Conflict isn't something we enjoy. And yet, it raises its ugly head at the most inappropriate times.
You've just woken up to what should be a relaxing and most enjoyable Sunday morning. The sun is shining brightly and the snow is sparkling through the window.
Your plan was to spend a comfy morning at home, lounging around and having an extended breakfast. In the afternoon you and your partner wanted to go check out the latest exhibition of figures carved in ice in the pedestrian zone of your town.
Before you are even really awake, you trip over your partner's clothes on the way to the bathroom. You catch yourself, move on to the kitchen, and find that there's no more coffee left even though you had put it on the shopping list. Worse, you hear your partner loudly slurping that last cup.
You try to gently point out that it was their turn to do the shopping, but a big fight ensues about chores and responsibilities in the household.
Your day is not even 20 minutes old and you're all ready to crawl back into bed and wait till the day is over. The last thing you feel like is spending any more time with your partner today.
Sound familiar? How do you usually react when you’re having a conflict with your partner?
I bet there is a common way in which you handle things. Maybe you’re the one who withdraws, or maybe you’re one to feel insulted and threatened easily and thus quickly move to a counterattack.
But is there a best way how to resolve conflict in relationships?
What’s your Style in Conflict?
There are five common ways in which people react to conflict. You can be avoiding, accommodating, competing, collaborating, or compromising:
You are afraid that the conflict will grow bigger or that you’ll say something that will offend your partner. Or maybe you’re worried that you won’t be able to keep your emotions in check. Maybe conflict with a loved one just feels overwhelming to you. So you withdraw and try to avoid the conflict altogether.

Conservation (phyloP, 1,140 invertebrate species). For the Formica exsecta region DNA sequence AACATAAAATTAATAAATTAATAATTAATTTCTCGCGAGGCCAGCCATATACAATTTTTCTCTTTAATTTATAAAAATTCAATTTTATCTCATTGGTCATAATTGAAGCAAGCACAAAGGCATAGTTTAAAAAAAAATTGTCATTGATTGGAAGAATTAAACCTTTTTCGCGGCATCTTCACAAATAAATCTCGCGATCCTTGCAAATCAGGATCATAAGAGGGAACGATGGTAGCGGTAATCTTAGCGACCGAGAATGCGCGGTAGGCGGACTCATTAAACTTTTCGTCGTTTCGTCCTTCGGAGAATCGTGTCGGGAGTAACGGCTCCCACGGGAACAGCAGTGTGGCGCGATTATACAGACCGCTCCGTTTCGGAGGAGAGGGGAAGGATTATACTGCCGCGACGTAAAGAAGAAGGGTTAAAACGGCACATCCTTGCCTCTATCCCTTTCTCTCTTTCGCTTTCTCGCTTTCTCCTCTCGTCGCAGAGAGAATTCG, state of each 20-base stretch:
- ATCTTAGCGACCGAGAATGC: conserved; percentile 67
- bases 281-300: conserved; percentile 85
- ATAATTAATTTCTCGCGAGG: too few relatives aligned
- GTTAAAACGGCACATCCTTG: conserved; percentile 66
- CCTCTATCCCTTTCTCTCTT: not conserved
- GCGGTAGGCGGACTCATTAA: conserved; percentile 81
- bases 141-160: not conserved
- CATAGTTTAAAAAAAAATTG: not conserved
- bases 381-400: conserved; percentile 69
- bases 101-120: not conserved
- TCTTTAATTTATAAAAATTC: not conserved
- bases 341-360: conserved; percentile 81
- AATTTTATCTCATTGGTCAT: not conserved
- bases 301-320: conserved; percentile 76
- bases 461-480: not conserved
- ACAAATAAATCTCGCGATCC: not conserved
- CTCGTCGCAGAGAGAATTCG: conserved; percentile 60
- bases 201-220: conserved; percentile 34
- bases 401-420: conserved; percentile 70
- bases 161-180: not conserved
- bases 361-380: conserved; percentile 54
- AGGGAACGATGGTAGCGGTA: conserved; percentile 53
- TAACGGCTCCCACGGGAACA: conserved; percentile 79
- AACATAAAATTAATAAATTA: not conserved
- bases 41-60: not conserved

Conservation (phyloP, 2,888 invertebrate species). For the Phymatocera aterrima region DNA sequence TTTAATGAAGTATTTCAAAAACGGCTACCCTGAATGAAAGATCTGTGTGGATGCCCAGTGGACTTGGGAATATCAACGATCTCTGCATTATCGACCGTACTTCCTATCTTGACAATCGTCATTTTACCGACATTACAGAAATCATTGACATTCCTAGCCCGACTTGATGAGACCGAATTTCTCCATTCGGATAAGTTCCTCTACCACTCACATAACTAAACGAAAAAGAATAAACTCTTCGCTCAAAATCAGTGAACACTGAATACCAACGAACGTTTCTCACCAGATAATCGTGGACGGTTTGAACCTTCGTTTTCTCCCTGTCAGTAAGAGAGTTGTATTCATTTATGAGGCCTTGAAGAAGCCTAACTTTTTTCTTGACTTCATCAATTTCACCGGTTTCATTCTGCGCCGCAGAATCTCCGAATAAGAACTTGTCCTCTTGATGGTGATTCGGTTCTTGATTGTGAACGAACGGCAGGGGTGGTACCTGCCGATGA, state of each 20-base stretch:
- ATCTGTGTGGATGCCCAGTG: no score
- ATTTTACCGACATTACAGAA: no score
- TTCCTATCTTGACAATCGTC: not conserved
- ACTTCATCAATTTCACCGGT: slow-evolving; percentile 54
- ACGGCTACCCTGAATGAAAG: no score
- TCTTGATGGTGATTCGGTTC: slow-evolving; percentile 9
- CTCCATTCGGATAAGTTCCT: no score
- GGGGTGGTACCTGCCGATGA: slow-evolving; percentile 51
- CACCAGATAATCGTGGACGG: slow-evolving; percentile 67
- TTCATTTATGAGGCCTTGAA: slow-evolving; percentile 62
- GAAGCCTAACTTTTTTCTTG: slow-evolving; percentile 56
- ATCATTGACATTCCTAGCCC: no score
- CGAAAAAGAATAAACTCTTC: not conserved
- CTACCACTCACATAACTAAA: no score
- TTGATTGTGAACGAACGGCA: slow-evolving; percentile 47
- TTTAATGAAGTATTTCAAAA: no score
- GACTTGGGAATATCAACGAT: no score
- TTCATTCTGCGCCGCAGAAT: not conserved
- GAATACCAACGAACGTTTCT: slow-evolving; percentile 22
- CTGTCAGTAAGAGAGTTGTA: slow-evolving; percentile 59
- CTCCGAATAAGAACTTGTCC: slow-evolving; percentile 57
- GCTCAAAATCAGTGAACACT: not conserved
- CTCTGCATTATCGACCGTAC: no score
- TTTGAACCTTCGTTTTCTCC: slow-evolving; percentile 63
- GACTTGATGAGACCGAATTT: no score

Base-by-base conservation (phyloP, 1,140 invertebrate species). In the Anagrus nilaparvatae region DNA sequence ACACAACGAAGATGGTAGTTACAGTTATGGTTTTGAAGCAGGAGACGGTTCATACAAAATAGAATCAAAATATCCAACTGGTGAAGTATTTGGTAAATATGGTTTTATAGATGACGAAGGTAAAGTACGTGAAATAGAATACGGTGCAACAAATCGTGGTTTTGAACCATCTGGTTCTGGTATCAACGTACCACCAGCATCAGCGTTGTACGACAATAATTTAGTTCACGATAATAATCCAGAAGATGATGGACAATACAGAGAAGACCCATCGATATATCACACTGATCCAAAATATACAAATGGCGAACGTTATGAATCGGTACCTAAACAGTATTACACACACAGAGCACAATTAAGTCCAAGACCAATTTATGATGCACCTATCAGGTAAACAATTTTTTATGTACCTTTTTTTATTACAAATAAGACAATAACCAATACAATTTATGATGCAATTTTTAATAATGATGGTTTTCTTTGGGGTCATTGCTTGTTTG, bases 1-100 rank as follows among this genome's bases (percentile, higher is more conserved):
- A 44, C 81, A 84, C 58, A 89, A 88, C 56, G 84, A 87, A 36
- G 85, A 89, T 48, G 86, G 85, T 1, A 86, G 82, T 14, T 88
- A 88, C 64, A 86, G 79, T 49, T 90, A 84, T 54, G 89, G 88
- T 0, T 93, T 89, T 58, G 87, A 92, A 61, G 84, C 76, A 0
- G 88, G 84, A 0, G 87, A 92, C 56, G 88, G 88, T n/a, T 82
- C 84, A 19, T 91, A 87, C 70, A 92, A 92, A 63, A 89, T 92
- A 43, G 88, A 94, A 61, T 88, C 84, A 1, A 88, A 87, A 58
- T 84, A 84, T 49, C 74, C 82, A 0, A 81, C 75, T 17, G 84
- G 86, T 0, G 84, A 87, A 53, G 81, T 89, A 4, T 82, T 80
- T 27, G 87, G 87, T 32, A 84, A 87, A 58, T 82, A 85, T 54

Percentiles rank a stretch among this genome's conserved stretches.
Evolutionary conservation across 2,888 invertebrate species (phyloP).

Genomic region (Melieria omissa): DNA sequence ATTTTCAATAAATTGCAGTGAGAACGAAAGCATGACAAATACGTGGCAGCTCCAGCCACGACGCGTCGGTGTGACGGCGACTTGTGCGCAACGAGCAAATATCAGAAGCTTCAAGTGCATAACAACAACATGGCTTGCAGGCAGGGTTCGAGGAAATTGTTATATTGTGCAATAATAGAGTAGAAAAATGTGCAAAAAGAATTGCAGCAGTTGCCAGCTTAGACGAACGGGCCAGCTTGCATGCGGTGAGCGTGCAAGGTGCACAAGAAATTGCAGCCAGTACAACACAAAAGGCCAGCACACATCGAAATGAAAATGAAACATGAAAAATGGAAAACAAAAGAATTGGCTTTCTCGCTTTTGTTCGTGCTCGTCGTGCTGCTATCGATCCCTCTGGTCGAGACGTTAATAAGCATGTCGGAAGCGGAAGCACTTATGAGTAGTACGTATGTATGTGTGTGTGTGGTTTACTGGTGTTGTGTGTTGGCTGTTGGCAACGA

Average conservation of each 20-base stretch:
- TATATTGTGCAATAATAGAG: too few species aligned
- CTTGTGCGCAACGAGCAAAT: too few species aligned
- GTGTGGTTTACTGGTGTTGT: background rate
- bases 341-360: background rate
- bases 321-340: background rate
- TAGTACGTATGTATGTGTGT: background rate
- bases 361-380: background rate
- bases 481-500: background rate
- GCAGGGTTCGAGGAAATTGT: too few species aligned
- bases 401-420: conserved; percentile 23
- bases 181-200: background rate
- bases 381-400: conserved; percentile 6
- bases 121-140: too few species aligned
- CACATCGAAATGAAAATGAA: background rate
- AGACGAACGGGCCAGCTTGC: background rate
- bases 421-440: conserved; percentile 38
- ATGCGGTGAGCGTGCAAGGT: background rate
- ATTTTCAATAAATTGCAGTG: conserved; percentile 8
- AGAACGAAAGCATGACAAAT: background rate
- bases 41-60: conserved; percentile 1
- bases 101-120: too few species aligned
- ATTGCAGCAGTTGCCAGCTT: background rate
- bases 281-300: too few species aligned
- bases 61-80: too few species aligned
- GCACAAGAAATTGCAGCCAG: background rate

You’re afraid that the conflict you are experiencing might damage the relationship with your partner. Or perhaps you worry that standing up for your own interests will make you look selfish or overly aggressive. So you accommodate to your partner’s demands in order to end the conflict as soon as possible.
You feel wronged or insulted, and you want to ensure you’re being treated rightfully. You want to win the argument because you always want to win. Or you feel you have to fight because you’re afraid of the consequences if you might lose. So you fight until the bitter end, sometimes losing sight of whether the issue at hand is really worth fighting for.
You are trying to collaborate with your partner in such a way that both of you end up on top. This means you're trying to find a solution to the conflict where both you and your partner win. Typically, everybody ends up being pleased with a collaborative solution.
You try to solve conflicts by finding a compromise. A compromise appeases both partners to some extent but generally also leaves them dissatisfied with some part of the solution.
None of these five ways is good, bad or inappropriate per se. They all have their place. But which way of approaching a conflict is best depends on the situation.
Humans are creatures of habit. You have your own personal way of how you tend to handle conflict. You react the way you always react, instead of choosing the way that would be most appropriate in a given situation.
And this is where mindfulness comes in. Mindfulness helps you deal with your emotions and make the best of any conflict situation - that is, deal with the conflict matter-of-factly while trying to solve it as quickly as possible in a way that makes both you and your partner as happy as possible.
A Word about Your Brain
Before we dive in, let me just state the obvious in case the obvious is not, in this case, obvious! We are all humans. We all feel emotional at times and experience a wide range of emotions when we’re facing a conflict.
This is normal.
But it is not necessarily helpful.
There’s always someone to blame, right? So who is it?